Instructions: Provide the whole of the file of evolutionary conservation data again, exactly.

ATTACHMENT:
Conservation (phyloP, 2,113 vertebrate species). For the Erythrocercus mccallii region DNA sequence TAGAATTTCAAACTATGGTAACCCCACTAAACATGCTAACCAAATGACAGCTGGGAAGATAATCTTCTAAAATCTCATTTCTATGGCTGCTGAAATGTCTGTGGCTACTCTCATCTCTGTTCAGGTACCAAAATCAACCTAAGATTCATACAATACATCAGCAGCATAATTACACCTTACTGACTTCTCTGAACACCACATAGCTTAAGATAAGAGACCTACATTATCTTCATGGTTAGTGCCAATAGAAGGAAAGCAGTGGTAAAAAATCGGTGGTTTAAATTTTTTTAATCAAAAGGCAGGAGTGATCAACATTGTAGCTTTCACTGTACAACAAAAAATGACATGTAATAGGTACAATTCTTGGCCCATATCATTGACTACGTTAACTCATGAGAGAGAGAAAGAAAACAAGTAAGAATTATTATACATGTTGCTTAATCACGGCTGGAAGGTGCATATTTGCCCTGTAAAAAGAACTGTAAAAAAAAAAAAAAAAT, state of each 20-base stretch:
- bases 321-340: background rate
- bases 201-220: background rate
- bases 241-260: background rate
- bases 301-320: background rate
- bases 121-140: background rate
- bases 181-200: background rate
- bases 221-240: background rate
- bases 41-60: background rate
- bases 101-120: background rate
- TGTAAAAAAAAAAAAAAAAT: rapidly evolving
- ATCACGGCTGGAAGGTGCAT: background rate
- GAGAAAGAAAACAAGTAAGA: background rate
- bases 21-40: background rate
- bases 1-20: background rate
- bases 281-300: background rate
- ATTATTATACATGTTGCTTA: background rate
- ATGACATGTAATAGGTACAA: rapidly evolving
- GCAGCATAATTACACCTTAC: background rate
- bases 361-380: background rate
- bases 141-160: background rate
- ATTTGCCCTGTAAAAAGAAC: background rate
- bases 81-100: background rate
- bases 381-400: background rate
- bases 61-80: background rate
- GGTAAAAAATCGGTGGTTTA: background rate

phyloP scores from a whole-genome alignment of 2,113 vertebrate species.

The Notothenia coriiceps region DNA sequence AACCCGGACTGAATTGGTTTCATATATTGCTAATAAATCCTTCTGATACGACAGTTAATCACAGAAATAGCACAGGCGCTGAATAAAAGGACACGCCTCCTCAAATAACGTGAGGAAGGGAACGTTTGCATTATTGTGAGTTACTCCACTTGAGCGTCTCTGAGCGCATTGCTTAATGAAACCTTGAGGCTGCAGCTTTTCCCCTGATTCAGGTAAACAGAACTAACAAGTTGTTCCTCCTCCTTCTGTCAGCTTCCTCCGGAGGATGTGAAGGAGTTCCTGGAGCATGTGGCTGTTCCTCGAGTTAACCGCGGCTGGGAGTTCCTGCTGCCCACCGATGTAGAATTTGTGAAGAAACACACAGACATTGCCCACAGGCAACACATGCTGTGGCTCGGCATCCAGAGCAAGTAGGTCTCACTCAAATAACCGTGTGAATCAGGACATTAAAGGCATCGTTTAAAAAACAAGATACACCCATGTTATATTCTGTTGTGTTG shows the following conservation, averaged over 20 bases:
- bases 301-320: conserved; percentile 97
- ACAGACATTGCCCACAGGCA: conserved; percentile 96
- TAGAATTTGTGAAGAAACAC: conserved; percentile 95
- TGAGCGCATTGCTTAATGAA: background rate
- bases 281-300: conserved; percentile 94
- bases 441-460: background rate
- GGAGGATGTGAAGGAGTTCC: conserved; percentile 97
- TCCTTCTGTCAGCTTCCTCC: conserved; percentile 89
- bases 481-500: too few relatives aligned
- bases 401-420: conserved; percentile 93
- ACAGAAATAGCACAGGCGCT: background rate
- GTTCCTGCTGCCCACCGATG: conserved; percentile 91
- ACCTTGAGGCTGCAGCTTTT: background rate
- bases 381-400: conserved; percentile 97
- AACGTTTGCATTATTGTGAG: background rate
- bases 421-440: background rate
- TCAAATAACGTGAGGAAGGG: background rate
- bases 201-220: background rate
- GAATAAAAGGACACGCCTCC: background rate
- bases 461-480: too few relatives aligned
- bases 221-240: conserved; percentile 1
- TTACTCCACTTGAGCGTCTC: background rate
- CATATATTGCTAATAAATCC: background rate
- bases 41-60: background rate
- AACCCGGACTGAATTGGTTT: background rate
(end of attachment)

Conservation (phyloP, 2,113 vertebrate species). For the Erythrocercus mccallii region DNA sequence TAGAATTTCAAACTATGGTAACCCCACTAAACATGCTAACCAAATGACAGCTGGGAAGATAATCTTCTAAAATCTCATTTCTATGGCTGCTGAAATGTCTGTGGCTACTCTCATCTCTGTTCAGGTACCAAAATCAACCTAAGATTCATACAATACATCAGCAGCATAATTACACCTTACTGACTTCTCTGAACACCACATAGCTTAAGATAAGAGACCTACATTATCTTCATGGTTAGTGCCAATAGAAGGAAAGCAGTGGTAAAAAATCGGTGGTTTAAATTTTTTTAATCAAAAGGCAGGAGTGATCAACATTGTAGCTTTCACTGTACAACAAAAAATGACATGTAATAGGTACAATTCTTGGCCCATATCATTGACTACGTTAACTCATGAGAGAGAGAAAGAAAACAAGTAAGAATTATTATACATGTTGCTTAATCACGGCTGGAAGGTGCATATTTGCCCTGTAAAAAGAACTGTAAAAAAAAAAAAAAAAT, state of each 20-base stretch:
- bases 321-340: background rate
- bases 201-220: background rate
- bases 241-260: background rate
- bases 301-320: background rate
- bases 121-140: background rate
- bases 181-200: background rate
- bases 221-240: background rate
- bases 41-60: background rate
- bases 101-120: background rate
- TGTAAAAAAAAAAAAAAAAT: rapidly evolving
- ATCACGGCTGGAAGGTGCAT: background rate
- GAGAAAGAAAACAAGTAAGA: background rate
- bases 21-40: background rate
- bases 1-20: background rate
- bases 281-300: background rate
- ATTATTATACATGTTGCTTA: background rate
- ATGACATGTAATAGGTACAA: rapidly evolving
- GCAGCATAATTACACCTTAC: background rate
- bases 361-380: background rate
- bases 141-160: background rate
- ATTTGCCCTGTAAAAAGAAC: background rate
- bases 81-100: background rate
- bases 381-400: background rate
- bases 61-80: background rate
- GGTAAAAAATCGGTGGTTTA: background rate

phyloP scores from a whole-genome alignment of 2,113 vertebrate species.

The Notothenia coriiceps region DNA sequence AACCCGGACTGAATTGGTTTCATATATTGCTAATAAATCCTTCTGATACGACAGTTAATCACAGAAATAGCACAGGCGCTGAATAAAAGGACACGCCTCCTCAAATAACGTGAGGAAGGGAACGTTTGCATTATTGTGAGTTACTCCACTTGAGCGTCTCTGAGCGCATTGCTTAATGAAACCTTGAGGCTGCAGCTTTTCCCCTGATTCAGGTAAACAGAACTAACAAGTTGTTCCTCCTCCTTCTGTCAGCTTCCTCCGGAGGATGTGAAGGAGTTCCTGGAGCATGTGGCTGTTCCTCGAGTTAACCGCGGCTGGGAGTTCCTGCTGCCCACCGATGTAGAATTTGTGAAGAAACACACAGACATTGCCCACAGGCAACACATGCTGTGGCTCGGCATCCAGAGCAAGTAGGTCTCACTCAAATAACCGTGTGAATCAGGACATTAAAGGCATCGTTTAAAAAACAAGATACACCCATGTTATATTCTGTTGTGTTG shows the following conservation, averaged over 20 bases:
- bases 301-320: conserved; percentile 97
- ACAGACATTGCCCACAGGCA: conserved; percentile 96
- TAGAATTTGTGAAGAAACAC: conserved; percentile 95
- TGAGCGCATTGCTTAATGAA: background rate
- bases 281-300: conserved; percentile 94
- bases 441-460: background rate
- GGAGGATGTGAAGGAGTTCC: conserved; percentile 97
- TCCTTCTGTCAGCTTCCTCC: conserved; percentile 89
- bases 481-500: too few relatives aligned
- bases 401-420: conserved; percentile 93
- ACAGAAATAGCACAGGCGCT: background rate
- GTTCCTGCTGCCCACCGATG: conserved; percentile 91
- ACCTTGAGGCTGCAGCTTTT: background rate
- bases 381-400: conserved; percentile 97
- AACGTTTGCATTATTGTGAG: background rate
- bases 421-440: background rate
- TCAAATAACGTGAGGAAGGG: background rate
- bases 201-220: background rate
- GAATAAAAGGACACGCCTCC: background rate
- bases 461-480: too few relatives aligned
- bases 221-240: conserved; percentile 1
- TTACTCCACTTGAGCGTCTC: background rate
- CATATATTGCTAATAAATCC: background rate
- bases 41-60: background rate
- AACCCGGACTGAATTGGTTT: background rate